Many moons ago I used to work for the “Social” in Paddington’s Praed Street and Jeremy’s brother Piers was a constant thorn in the side of the Management. He was a representative (founder, possibly) of what was then a Claimant’s Union and he made damn sure that everyone got what they were entitled to. If Jeremy has half the tenacity of his brother, he’ll do well. By the way, does he still do weather forecasts?


    Exactly. Left wing policies are very popular with the ‘hoi polloi’ which is why their ‘betters’ do not allow them to be advanced.

  • Richard R

    Couldn’t agree more. I haven’t voted for Labour since ’97, and only reluctantly then given how obvious Tony’s leanings were, but Jeremy Corbyn could persuade me to return to the fold…

  • Phil

    The Tartan Tories are nothing like the Red Tories! Nor the Yellow Tories!

    The SNP:
    -Pro NATO
    -Pro monarchy
    -Extremely relaxed with the likes of Murdoch

    Yet still somehow in the eyes of Craig “a genuine left wing alternative”. Jesus, is that what left wing means.

    You don’t have to be a conscious gatekeeper to redefine and limit reasonable discourse. Hilarious.

  • AW1983

    It’s a fascinating analysis and it’s worth taking a look at marginalisation in the US too as it demonstrates how the media can operate in order to silence dissent. I should point out that the media silences ANY dissent to the neo-liberal orthodoxy and, in the interests of not appearing as a ‘biased lefty’ my case study in the US is Ron Paul.

    Ron Paul ran for the Republican nomination for president in 2012 and was doing incredibly well in the polls, easily keeping up with Mitt Romney, and filling halls at university campuses. Yet on several news stations his name didn’t even feature against the likes of Romney or Gingrich, even when he was ahead of them. He was just lumped in with ‘others.’

    Now, we all have to ask, why would a libertarian like Ron Paul be a threat to the ‘establishment?’ My own view is that we don’t have a ‘free market’ economy and a libertarian would have a canny ability to point that out better than any socialist could because they actually want a free market and would introduce reforms to make change! Our economy is as controlled now as it was in 1979 (Trade Union members have less freedoms for example) but the focus of whose interests the economy is run have shifted.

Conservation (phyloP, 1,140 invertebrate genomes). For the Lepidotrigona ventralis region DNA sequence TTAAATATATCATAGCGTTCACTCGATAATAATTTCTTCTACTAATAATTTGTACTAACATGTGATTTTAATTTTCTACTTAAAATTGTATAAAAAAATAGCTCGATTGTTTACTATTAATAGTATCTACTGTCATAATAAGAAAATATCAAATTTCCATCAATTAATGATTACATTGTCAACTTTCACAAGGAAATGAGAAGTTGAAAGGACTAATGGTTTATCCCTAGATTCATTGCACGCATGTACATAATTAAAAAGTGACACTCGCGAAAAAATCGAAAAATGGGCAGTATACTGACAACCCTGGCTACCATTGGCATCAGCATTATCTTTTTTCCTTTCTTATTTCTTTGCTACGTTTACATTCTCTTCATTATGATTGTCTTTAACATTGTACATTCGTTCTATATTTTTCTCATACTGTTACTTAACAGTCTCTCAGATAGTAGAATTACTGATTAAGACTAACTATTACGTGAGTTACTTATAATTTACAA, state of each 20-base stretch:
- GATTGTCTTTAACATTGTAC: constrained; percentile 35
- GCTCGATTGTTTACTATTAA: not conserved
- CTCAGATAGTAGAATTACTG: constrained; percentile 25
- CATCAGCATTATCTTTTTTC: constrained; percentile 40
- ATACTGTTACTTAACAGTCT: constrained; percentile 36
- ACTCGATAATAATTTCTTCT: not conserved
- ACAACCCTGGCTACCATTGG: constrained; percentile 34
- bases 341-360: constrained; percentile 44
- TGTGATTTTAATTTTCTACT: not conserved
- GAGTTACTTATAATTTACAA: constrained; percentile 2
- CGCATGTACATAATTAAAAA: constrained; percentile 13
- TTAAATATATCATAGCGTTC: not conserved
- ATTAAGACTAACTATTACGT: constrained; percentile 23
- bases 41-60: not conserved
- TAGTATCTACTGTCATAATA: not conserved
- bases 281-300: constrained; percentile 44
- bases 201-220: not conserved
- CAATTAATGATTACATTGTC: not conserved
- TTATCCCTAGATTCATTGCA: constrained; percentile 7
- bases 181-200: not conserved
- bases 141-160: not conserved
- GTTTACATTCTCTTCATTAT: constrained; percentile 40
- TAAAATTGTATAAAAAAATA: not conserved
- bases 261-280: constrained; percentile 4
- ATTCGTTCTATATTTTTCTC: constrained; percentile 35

• Mary

    Another good Labour MP is Simon Danczuk who will not let the subject of sexual abuse of children lie quiet. It will not bring Janner to justice but he has secured a debate on the CPS next week.

    Simon Danczuk raises Janner decision in House of Commons
    18 June 2015

    ‘Speaking in the House of Commons, Mr Danczuk said: “The whole House will be aware of the recent decision by the Director of Public Prosecutions not to prosecute Lord Janner for alleged child abuse owing to his apparent ill health.

    “May we have a debate on this decision, and will the Leader of the House offer any advice on why Lord Janner can retain his seat in the other place, writing laws, when he is apparently unable to face the law himself?”

    Responding for the Government, the Leader of the House, Chris Grayling, commended Mr Danczuk’s campaigning on this issue saying that, “he has done as much as anyone to bring this matter of great national concern to the fore”.

    Mr Grayling added that MPs would have a chance to raise concerns about the CPS in a debate next Tuesday and that “I am sure that the messages from that debate will be listened to very carefully”.’

  • ------------·´`·.¸¸.¸¸.··.¸¸Node

    George Galloway has issued an update on “The Killing$ of Tony Blair.”

    In a nutshelll, progress has been slow due to editing, licensing problems, and the continuing stream of evidence for Blair’s crimes which needs to be incorporated. However, the production team have decided to draw a line on new evidence and so post production should now speed up.